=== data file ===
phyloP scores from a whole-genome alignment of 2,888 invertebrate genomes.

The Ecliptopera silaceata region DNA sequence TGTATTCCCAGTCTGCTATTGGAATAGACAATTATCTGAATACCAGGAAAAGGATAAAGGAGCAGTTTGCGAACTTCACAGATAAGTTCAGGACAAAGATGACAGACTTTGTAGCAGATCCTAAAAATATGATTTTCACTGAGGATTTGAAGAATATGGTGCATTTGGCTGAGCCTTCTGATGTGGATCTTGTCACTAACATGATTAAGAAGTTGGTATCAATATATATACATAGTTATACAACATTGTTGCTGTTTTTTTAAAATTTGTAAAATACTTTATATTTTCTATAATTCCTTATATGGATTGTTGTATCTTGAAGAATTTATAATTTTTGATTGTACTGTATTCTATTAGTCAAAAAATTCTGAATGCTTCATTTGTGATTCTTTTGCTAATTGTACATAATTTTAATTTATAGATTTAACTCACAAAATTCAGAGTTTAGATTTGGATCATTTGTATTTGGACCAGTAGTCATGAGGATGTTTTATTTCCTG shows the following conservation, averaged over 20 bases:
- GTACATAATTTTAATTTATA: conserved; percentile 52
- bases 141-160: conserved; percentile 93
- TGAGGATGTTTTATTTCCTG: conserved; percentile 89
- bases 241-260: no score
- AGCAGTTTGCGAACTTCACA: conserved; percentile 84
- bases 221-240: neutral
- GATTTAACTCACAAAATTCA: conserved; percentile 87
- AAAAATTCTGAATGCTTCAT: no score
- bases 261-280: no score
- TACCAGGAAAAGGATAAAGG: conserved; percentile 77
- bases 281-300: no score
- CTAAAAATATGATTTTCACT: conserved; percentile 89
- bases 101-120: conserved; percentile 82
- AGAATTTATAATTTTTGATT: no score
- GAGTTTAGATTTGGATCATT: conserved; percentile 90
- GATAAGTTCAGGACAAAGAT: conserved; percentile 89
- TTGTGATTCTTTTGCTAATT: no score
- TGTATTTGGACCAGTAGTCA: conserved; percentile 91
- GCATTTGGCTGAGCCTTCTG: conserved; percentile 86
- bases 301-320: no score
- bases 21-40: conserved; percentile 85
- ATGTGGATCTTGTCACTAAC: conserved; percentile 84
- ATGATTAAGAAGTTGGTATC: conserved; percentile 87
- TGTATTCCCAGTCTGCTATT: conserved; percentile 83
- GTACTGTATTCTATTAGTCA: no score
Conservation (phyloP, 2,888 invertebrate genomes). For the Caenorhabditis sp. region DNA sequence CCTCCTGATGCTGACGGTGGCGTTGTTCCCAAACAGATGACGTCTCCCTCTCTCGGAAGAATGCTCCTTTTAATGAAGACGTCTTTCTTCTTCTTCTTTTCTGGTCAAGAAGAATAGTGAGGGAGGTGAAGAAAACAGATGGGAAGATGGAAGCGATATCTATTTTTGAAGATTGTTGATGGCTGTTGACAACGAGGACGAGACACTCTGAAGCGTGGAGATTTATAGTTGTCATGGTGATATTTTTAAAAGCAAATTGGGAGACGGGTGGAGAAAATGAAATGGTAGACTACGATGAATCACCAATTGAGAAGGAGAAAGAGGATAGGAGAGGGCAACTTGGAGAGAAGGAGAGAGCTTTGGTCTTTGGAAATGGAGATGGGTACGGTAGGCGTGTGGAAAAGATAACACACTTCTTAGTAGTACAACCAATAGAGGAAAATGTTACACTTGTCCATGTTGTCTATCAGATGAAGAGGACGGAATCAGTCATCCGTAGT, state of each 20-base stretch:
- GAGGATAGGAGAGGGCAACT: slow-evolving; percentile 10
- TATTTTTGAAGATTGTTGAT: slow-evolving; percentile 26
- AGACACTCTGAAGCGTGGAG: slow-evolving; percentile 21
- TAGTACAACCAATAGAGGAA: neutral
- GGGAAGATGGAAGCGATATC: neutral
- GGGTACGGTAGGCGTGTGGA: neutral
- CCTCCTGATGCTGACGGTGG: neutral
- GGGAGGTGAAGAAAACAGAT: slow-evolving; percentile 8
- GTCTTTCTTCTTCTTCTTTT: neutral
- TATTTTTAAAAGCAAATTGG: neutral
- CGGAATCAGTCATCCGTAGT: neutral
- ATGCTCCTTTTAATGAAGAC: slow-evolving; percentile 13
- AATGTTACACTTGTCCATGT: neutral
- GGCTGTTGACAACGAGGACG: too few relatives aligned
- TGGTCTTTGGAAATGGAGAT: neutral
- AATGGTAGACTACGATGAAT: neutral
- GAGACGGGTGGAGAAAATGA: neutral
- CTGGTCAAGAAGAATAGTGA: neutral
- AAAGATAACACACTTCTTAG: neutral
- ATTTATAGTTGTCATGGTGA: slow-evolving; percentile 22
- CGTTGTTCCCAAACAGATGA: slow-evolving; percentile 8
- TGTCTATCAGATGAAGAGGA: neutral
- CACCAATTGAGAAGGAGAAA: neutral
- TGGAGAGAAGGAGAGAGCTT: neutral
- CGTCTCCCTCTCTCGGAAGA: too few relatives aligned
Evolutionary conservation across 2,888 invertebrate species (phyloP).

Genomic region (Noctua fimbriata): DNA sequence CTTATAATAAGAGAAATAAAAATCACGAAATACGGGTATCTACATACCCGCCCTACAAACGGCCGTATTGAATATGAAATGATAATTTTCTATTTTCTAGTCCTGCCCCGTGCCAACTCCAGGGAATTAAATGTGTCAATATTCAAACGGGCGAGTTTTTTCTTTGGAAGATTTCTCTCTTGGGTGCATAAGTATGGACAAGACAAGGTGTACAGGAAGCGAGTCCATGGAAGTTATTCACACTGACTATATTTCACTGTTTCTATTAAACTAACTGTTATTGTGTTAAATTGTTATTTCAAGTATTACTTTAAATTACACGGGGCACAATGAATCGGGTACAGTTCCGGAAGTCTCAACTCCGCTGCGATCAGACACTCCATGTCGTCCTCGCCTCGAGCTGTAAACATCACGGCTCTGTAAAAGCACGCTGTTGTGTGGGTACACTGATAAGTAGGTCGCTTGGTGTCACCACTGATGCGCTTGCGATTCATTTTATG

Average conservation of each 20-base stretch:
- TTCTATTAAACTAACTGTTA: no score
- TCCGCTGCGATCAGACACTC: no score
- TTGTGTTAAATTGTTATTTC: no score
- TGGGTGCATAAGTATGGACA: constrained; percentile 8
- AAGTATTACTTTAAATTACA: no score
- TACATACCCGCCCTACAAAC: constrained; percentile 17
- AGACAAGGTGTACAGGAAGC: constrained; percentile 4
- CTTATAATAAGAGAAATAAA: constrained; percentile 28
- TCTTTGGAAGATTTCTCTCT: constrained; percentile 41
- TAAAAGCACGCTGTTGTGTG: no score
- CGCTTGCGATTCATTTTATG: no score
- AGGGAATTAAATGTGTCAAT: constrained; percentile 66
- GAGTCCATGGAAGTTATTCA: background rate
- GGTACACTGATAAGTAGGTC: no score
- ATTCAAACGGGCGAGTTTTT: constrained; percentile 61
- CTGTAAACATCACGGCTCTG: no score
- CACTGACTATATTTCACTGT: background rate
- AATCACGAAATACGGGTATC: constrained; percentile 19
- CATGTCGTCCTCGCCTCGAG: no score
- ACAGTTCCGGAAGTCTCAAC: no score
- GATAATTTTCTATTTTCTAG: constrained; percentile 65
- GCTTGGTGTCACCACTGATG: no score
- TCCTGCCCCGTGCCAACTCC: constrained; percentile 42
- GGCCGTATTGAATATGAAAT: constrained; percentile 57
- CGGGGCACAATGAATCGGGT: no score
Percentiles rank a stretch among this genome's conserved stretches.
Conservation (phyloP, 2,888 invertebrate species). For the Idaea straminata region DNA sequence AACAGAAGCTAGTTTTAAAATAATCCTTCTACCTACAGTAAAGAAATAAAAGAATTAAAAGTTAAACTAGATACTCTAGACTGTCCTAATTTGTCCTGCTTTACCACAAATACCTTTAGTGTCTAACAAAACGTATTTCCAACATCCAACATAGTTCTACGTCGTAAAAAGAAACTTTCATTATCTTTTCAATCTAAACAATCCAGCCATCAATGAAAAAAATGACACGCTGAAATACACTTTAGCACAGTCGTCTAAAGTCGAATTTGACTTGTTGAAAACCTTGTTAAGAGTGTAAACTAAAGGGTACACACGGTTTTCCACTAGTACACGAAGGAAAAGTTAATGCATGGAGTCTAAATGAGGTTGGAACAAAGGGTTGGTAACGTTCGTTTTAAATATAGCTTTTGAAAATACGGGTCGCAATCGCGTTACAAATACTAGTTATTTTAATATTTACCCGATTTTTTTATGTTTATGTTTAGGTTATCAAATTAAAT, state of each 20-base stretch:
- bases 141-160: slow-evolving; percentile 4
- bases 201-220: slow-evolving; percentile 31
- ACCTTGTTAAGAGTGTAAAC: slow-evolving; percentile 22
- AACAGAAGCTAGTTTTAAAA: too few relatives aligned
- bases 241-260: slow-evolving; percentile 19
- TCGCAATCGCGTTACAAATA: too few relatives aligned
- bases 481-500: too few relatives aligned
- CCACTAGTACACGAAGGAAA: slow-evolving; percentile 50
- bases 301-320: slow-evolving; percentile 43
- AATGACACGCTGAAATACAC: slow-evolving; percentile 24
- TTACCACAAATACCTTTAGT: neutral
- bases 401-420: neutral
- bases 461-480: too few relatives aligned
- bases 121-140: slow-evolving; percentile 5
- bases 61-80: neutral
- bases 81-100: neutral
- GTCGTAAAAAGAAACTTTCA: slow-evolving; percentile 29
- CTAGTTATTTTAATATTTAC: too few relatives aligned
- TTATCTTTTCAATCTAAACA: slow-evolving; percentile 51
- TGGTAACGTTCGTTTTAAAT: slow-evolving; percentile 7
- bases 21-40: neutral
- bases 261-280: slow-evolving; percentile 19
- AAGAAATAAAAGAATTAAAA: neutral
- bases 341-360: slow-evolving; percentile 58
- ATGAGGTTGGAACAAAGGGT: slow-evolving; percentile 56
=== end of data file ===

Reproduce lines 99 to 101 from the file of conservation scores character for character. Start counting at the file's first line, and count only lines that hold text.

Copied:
- bases 81-100: neutral
- GTCGTAAAAAGAAACTTTCA: slow-evolving; percentile 29
- CTAGTTATTTTAATATTTAC: too few relatives aligned